Love, which finds its origin in God rejoices in truth.  This means rejoicing in what is true for me and my friend.

When asked on that rainy day in California, I shared my honest understanding of how goodness is experienced in God’s moral boundaries, including the sexual boundaries I desired for my friend and the ones I sought to hold in my own singleness.  The goodness I offered my friend was not just some archaic rule to follow and avoid sin.  It was an invitation to a fuller experience of life itself: goodness and beauty known and experienced.

Love is patient and kind; love does not envy or boast; it is not arrogant or rude. It does not insist on its own way; it is not irritable or resentful; it does NOT rejoice in wrongdoing, but rejoices in the truth.  Love bears all things, believes all things, hopes all things, endures all things. Love never ends. – I Corinthians 13:4-8

Yes, we can talk about whether God is there.  We can talk about whether the Bible is true.  We can talk about whether God says murder is wrong, sex is reserved for marriage or we should love our enemies.  We can talk about whether Jesus really was the son of God and rose from the dead.

And I would love to be challenged on all of these beliefs.

You would not like me otherwise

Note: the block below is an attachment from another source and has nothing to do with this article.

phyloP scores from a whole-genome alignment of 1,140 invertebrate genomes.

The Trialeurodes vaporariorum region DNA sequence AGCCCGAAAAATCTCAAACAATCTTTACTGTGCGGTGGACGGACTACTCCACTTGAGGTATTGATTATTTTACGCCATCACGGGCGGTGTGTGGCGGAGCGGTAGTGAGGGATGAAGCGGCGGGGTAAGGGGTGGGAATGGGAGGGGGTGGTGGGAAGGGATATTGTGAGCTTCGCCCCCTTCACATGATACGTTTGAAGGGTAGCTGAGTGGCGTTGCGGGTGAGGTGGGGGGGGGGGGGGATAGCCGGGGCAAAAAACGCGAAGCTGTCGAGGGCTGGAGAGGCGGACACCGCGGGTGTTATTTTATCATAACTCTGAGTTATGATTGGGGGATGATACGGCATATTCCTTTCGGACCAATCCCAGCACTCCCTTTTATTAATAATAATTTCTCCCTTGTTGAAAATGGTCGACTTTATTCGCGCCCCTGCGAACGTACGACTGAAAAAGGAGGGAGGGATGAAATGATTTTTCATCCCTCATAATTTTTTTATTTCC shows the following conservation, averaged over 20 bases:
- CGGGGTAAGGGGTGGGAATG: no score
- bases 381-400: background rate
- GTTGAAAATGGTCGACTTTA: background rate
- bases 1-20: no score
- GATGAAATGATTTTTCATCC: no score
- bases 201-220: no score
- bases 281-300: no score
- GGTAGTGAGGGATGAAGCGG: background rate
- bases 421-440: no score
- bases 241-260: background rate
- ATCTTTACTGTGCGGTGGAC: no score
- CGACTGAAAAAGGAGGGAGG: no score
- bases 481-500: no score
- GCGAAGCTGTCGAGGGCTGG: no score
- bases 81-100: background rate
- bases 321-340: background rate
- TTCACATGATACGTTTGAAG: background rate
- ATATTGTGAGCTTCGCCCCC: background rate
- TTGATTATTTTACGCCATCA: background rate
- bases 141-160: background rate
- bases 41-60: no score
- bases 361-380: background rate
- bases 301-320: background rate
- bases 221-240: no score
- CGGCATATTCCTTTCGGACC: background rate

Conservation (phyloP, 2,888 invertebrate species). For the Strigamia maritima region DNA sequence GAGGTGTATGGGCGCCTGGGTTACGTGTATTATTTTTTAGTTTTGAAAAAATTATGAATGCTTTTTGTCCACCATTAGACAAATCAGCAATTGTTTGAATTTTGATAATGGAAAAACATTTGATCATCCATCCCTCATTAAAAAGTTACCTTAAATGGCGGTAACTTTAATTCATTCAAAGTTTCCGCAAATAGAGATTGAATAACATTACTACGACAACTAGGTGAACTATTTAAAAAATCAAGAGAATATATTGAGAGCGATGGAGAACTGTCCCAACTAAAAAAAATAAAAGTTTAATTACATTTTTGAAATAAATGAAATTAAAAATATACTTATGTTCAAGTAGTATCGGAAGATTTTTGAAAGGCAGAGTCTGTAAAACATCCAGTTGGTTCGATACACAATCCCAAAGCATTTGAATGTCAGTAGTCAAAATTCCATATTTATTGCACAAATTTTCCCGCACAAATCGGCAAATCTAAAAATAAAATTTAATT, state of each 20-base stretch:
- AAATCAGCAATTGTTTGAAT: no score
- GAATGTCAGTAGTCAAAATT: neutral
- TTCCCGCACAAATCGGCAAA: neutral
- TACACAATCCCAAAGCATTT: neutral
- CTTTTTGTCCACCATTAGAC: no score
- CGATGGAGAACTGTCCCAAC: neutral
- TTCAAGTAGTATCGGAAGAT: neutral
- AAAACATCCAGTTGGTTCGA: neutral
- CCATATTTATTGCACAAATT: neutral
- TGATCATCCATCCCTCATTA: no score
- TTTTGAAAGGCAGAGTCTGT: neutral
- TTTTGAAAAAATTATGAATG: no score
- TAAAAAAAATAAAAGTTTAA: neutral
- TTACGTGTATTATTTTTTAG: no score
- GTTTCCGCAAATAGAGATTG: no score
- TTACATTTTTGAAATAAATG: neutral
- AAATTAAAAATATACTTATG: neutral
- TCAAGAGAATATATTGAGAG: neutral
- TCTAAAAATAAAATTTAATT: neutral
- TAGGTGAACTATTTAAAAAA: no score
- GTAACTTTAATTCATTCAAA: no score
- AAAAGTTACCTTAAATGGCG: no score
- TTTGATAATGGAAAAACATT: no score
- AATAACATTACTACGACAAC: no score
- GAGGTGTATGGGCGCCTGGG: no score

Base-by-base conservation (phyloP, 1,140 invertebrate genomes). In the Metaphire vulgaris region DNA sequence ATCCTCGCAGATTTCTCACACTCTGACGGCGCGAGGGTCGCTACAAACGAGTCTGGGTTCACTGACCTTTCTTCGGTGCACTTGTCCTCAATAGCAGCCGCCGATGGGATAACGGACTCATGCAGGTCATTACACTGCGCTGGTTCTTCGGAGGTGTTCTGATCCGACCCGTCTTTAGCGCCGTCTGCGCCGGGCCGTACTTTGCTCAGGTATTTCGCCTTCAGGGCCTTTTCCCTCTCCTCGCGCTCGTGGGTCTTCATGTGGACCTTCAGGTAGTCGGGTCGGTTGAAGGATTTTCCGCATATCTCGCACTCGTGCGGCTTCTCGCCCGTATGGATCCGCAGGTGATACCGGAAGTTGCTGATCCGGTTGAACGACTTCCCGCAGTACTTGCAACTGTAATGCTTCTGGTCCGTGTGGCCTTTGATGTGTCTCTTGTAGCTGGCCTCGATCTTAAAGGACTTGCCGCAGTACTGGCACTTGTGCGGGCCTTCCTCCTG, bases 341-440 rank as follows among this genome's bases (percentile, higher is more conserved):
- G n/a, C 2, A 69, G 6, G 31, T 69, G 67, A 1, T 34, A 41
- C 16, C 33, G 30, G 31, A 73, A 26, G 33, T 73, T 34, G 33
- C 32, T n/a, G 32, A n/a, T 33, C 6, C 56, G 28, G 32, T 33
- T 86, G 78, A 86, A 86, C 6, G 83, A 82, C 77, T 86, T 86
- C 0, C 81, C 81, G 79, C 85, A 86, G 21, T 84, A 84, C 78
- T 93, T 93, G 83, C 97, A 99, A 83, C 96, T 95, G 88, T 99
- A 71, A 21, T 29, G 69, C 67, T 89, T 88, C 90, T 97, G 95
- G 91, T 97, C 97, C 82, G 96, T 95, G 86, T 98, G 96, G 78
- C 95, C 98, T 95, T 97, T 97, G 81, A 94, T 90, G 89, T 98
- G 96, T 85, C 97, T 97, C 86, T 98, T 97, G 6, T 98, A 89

Finally, I suggest you like me better this way.  I thrive under the authority of a living and good God.  My final authority is not myself.  He is far better than me.  God does not just help me understand the goodness of sexuality, life and justice in the world, He constrains and releases His goodness in me.  His goodness shapes me.

The humbled and submitted person that bends to the God of creation is commanded and empowered to love, be kind, never act out in violence, be faithful in marriage, diligent in parenting, and forgiving as we have been forgiven.  Much like the curator of a museum can never harm a work of art, we can’t harm others.  They don’t belong to us.  But like the curator, we are charged with participating in God’s restoration of people through the person of Jesus.  We are called to deeply struggle for the good of our neighbor.

It is no small thing that we would walk away from submitting to a real and living God.  It is no small thing that we would uproot His authority and displace it with a crown on our own heads.  You would not like the prideful person it would create.